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Glandular fever

Dr Roger Henderson
Reviewed by Roger HendersonReviewed on 29.04.2024 | 4 minutes read

Glandular fever is a throat infection caused by the Epstein-Barr virus, and is also known as infectious mononucleosis. It usually affects teenagers and young adults but can affect people of any age. It gets better by itself without treatment, usually after two or three weeks, although some people might feel extremely tired for many months after.

It presents like any other viral infection with fever, cough, sore throat and feeling generally unwell. You may notice your tonsils enlarge, and the glands you can feel on the outside of your neck get bulky and sore.

Antibiotics will not help treat this condition, as they have no effect on viruses.

Doctor’s advice

Is it contagious?

Glandular fever is very contagious. It’s known as the kissing disease, as it’s passed on by saliva, so take care around sharing cups and cutlery, and, well, avoid kissing.

It can cause mild inflammation of your liver (hepatitis), and this may cause a slight yellowing of the skin – this will improve within a few weeks. It can cause your spleen to enlarge – this puts it at risk of rupturing if it’s jarred, so avoid contact sports such as rugby or football for at least six weeks.

Healthwords pharmacists' top tips

The aim of any over-the-counter treatments is to reduce the symptoms associated with glandular fever, while your body fights the virus. Make sure you’re drinking plenty of fluids to help your immune system and avoid the dehydration associated with fever and illness – sip little and often.

A paracetamol-based product such as Panadol Advance or similar may help with general aches and mild fever. Anti-inflammatory products may also help with this such as those containing ibuprofen (Nurofen express) or (for adults) those containing aspirin (Beechams powders, or Anadin extra). This may reduce swelling of the glands.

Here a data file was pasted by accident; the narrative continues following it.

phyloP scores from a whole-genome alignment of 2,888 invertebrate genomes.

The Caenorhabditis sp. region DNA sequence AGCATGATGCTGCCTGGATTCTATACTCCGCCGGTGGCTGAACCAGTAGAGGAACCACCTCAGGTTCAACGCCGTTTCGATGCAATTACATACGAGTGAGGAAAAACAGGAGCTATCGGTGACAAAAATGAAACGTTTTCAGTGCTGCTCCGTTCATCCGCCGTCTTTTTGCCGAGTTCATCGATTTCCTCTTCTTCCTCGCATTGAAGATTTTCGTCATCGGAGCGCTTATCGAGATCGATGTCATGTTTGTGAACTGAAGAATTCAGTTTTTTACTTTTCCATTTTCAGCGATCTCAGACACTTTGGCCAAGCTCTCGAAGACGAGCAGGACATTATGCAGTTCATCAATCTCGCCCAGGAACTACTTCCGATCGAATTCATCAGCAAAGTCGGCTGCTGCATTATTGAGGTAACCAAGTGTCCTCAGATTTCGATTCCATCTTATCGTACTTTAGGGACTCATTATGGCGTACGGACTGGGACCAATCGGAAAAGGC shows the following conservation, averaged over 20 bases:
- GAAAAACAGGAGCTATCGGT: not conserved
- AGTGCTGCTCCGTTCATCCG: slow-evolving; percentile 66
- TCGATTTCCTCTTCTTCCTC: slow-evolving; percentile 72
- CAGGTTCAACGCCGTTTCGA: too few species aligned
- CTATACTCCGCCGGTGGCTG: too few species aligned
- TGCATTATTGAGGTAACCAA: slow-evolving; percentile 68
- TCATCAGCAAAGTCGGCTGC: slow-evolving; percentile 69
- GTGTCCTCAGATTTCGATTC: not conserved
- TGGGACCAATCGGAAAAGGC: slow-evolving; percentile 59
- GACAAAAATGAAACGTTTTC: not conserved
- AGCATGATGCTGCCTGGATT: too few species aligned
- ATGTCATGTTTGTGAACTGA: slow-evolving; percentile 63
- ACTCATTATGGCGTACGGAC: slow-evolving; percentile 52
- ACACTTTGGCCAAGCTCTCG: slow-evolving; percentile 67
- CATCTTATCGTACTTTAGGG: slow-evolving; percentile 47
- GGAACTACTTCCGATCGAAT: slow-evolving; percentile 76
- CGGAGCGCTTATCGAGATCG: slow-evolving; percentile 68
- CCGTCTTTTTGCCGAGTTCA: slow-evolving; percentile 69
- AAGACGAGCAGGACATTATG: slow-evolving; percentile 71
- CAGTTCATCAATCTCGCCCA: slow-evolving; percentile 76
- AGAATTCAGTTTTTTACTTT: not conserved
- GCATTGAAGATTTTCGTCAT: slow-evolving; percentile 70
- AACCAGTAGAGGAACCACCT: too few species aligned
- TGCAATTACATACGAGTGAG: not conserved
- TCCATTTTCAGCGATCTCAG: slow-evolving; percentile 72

Using a medicated lozenge such as Strepsils Honey and Lemon may help to soothe symptoms of a sore throat, or if a spray is preferred, Covonia Throat spray which contains an anaesthetic (lidocaine) to reduce pain and a mild antibacterial agent (chlorhexidine) may be useful. Other throat sprays such as Difflam Throat Spray has more of an anti-inflammatory action to reduce swelling, and may be used as an alternative to anti-inflammatory tablets.

A mild pick-me-up may help with the associated fatigue, such as a product containing vitamins, and a source of caffeine such as Wayk tablets may also help in the short term to improve energy levels.

Am I fit for work?

Most people will feel quite tired and unwell so it’s unlikely you’re fit for work (or school or university). People are generally able to return to normal work within a week or two.

When should I see my doctor?

If you think you may have glandular fever, book an appointment with your doctor for a blood test to confirm the condition, and other tests to look at the health of the liver and spleen. If you are finding it difficult to swallow or to keep fluids down and think you are dehydrated, or you feel severely unwell, call your doctor urgently within working hours, or call 111 outside of working hours, for advice.

The doctor will ask about your symptoms and examine you. Depending on the possible diagnosis, blood tests or imaging (X-ray, ultrasound, CT scan, MRI) could be carried out, or you may be referred to a specialist department. If glandular fever is suspected, a specific blood test will be done to confirm the diagnosis.

If you have glandular fever, your spleen (sitting to the left lower side of your abdomen) can swell – the doctor may feel be able to assess this on feeling your tummy – so it is important to avoid sports or activities that increase your risk of falling, in particular contact sports. Attend the Emergency Department if you have an injury to your tummy during this time.

You should seek urgent medical advice if you have sudden severe stomach pain, difficulty breathing or severe difficulty swallowing, either by calling 111 or attending the Emergency Department.

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Dr Roger Henderson
Reviewed by Roger Henderson
Reviewed on 29.04.2024
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